9 Tips for a Fun Time Popping Your Performance Cherry

Posted on December 7, 2015 by



Julian Leong captures GlitterGirl & Zihni

A friend on Facebook today contacted me looking for performance tips saying,

“It’s my first time in frot of an audience away from home… [I] have only performers for family and friends prior.”

I took a moment to really think about what I wanted to offer and thought it deserved a few more minutes than a moment, so, here the results — 9 Tips for a Fun Time Popping Your Performance Cherry!

  • Shorter is always better. I don’t care what anyone else thinks but I’ve never seen anyone go wrong with a performance that was too short. The absolute worst thing that happens is they want you back on the stage and drag you out there kicking and screaming. That’s a great opening show and one we should all be so fortunate enough to experience. And even if you think you’re going short, you probably want to go just a touch shorter than that. Why? Because you’ll most likely be running faster because of the excess adrenaline in your body and thus, you’ll go through your move set more quickly.
  • Make sure your fire lasts the full set. Another benefit of a shorter set (90 seconds to 2 minutes) is that you’re almost always guaranteed to have the fire lit for the entire duration of the act, even if it’s only eating torches because that’s a short enough set for almost any prop. Nothing screams unseasoned performer to me quite like the fire unintentionally not lasting the full set and an act droning on well past the fire. As an audience member, it always feels a little awkward because you can’t really see what’s going on in most settings and it’s sort of just empty stage time.
  • In order to keep yourself calm and dealing with the natural increase in energy caused by the excitement and adrenaline, breathe. Keep breathing. Be present and remember to take in the moment. When you start making up stories about the crowd or how well you’ll do, keep breathing. This is a great way to keep you grounded.
  • Especially if you followed piece of advice number one (have a short set), you also should prepare an encore. At the very least, have a song picked out to which you will perform a second set. Dip the tools for less time so as to have a shorter burn time for your encore, as desired.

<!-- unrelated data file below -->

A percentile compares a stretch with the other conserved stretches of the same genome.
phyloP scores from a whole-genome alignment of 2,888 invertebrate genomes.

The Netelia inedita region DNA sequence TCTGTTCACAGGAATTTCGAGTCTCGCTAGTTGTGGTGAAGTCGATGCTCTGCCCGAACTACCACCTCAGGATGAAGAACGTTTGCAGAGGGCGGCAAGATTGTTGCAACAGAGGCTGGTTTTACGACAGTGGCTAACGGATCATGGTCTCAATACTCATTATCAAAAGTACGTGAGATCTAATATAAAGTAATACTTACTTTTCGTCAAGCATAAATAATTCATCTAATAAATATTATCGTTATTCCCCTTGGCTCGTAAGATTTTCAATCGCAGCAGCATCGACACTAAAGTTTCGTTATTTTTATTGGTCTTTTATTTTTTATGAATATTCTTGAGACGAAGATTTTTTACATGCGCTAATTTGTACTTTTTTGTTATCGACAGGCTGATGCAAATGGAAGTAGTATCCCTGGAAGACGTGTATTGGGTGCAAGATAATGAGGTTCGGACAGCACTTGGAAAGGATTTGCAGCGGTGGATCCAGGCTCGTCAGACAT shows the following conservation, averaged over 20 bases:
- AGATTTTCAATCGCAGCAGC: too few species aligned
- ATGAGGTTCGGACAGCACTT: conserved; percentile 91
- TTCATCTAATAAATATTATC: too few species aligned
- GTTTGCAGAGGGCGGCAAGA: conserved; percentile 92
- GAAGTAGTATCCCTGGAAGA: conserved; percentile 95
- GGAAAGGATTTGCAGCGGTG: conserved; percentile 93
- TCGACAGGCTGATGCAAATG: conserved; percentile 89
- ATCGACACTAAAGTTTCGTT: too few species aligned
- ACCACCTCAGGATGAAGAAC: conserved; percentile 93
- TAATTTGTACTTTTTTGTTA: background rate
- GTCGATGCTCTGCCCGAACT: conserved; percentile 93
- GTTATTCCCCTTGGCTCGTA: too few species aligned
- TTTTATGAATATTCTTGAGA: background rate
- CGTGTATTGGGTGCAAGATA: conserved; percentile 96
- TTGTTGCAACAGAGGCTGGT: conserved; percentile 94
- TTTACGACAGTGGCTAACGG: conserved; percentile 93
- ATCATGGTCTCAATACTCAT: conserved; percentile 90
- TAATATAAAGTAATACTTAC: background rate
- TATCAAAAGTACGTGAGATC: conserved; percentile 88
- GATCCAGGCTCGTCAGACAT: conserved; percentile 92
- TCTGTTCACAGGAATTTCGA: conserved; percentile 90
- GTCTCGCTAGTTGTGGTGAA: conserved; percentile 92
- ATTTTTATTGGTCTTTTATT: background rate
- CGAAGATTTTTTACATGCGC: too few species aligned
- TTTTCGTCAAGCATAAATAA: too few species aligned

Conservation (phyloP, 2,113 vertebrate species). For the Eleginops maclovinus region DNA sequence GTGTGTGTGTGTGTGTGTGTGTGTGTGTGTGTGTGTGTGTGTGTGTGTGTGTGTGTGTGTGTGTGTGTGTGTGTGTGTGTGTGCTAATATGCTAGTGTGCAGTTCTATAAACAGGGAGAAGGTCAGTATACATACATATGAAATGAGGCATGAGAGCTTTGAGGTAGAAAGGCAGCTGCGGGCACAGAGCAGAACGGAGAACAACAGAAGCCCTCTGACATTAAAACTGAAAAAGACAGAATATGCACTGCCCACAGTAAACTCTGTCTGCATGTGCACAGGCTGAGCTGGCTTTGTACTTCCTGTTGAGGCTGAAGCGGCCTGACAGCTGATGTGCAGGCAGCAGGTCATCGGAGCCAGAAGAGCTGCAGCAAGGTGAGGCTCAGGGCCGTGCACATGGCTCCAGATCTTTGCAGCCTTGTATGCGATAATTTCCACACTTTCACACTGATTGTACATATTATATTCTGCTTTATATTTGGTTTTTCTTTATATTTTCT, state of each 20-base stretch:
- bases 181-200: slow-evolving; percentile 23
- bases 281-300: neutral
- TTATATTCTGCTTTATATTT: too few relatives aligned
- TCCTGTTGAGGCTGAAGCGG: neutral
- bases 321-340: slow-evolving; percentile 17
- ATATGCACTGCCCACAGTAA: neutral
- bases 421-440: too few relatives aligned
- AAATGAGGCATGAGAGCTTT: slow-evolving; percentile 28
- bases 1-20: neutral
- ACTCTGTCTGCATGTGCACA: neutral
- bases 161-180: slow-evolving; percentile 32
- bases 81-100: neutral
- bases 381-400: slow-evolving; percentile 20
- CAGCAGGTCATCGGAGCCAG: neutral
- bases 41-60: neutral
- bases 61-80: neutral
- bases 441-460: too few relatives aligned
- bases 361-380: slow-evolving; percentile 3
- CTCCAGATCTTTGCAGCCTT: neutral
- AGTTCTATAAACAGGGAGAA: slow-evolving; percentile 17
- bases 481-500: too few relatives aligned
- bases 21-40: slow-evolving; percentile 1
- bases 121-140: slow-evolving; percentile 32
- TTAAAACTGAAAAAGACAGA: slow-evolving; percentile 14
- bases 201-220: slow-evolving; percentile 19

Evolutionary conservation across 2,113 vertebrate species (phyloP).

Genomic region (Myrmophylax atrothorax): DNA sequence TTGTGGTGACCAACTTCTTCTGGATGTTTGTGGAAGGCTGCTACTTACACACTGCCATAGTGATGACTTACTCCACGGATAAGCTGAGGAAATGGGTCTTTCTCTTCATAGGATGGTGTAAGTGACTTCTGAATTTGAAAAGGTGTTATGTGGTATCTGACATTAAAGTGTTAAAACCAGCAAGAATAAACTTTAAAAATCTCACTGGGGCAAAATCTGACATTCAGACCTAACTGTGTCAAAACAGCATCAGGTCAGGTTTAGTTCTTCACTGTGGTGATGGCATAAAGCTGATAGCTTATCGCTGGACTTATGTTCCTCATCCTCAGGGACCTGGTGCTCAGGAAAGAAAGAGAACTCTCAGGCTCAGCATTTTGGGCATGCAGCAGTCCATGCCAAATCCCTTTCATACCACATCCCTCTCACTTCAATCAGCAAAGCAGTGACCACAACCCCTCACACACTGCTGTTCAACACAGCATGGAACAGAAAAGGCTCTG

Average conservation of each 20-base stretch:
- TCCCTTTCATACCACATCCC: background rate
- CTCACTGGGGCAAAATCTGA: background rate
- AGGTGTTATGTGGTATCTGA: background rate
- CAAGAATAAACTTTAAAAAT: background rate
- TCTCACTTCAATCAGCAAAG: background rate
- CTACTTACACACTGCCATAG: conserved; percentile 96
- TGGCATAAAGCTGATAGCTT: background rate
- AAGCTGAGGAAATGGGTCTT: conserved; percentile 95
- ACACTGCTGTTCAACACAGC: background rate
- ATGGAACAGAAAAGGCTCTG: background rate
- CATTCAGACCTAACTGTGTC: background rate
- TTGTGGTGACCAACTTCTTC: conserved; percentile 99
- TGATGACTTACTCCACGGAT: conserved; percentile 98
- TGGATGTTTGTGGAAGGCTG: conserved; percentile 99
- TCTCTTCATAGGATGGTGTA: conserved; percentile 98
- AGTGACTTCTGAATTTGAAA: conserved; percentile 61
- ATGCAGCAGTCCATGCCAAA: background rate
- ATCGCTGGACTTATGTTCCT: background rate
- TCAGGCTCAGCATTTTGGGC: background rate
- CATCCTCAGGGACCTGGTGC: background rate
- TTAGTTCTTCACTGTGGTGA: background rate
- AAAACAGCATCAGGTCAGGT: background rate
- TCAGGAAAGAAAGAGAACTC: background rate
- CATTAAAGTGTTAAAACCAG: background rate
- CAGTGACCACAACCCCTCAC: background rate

• Use music you think will be popular with the audience. As much as people may not like it, pop music is a good choice for this because by nature of what it is, it will have mass appeal. If you want to add more spice to it, then you can find a remixed version of the same song which gives you something old to which the crowd will relate as well as something new that keeps it interested and current. The reason to use music the audience will like is that they will be more engaged with your performance. If they know the song, they will unconsciously start nodding their head or tapping their feet which helps them go on the ride with you as a performer. It can be quite helpful if you feel yourself flailing at any point during the performance to have an audience that’s clearly into the music at least. Especially in the early days of performing when you have very little experience.
  • Do a costume check. By this I mean do a full run-through going full on with your set in the costume. I have found that it isn’t until I’m really going for it that problems arise with how the costume lays on my body and thus, anything less than a full run through may be a false sense of confidence in the costume.
  • Don’t light your fire until the music has started. Thus, if there is some issue with the sound system (like the wrong track comes on or nothing comes on) you won’t run out of fuel too soon.
  • Check the surface on which you’re spinning. Is it at sunset on black top that has been in the sun all day and you’re supposed to be barefoot? Are you sharing a stage with fire breathers whose spray may be on the performance surface? Know the situation so you can know the risks and take proper precautions.
  • Do wear fire safe attire. In fact, cover yourself up to the degree that has you not worry about your body so you can focus on being in your flow. I covered my hair for over 2 years before I was willing to spin with it uncovered.
  • Finally, it should go without saying to follow proper safety procedures but for good measure, it never hurts to be explicit.

Need some quality education? Contact GlitterGirl directly or subscribe to our newsletter for mailbox delivery of this and other articles written by Temple of Poi founder and visionary, GlitterGirl, who has been a full time flow arts coach and instructor since 2002. If you seek business training or guidance associated with creating a safe performance, obtaining a permit in San Francisco or other personalized coaching, contact GlitterGirl directly for a free consultation (GlitterGirl <that pretty little ‘at’ symbol> TempleOfPoi <daaaaaaaught> com).

Posted in: Performance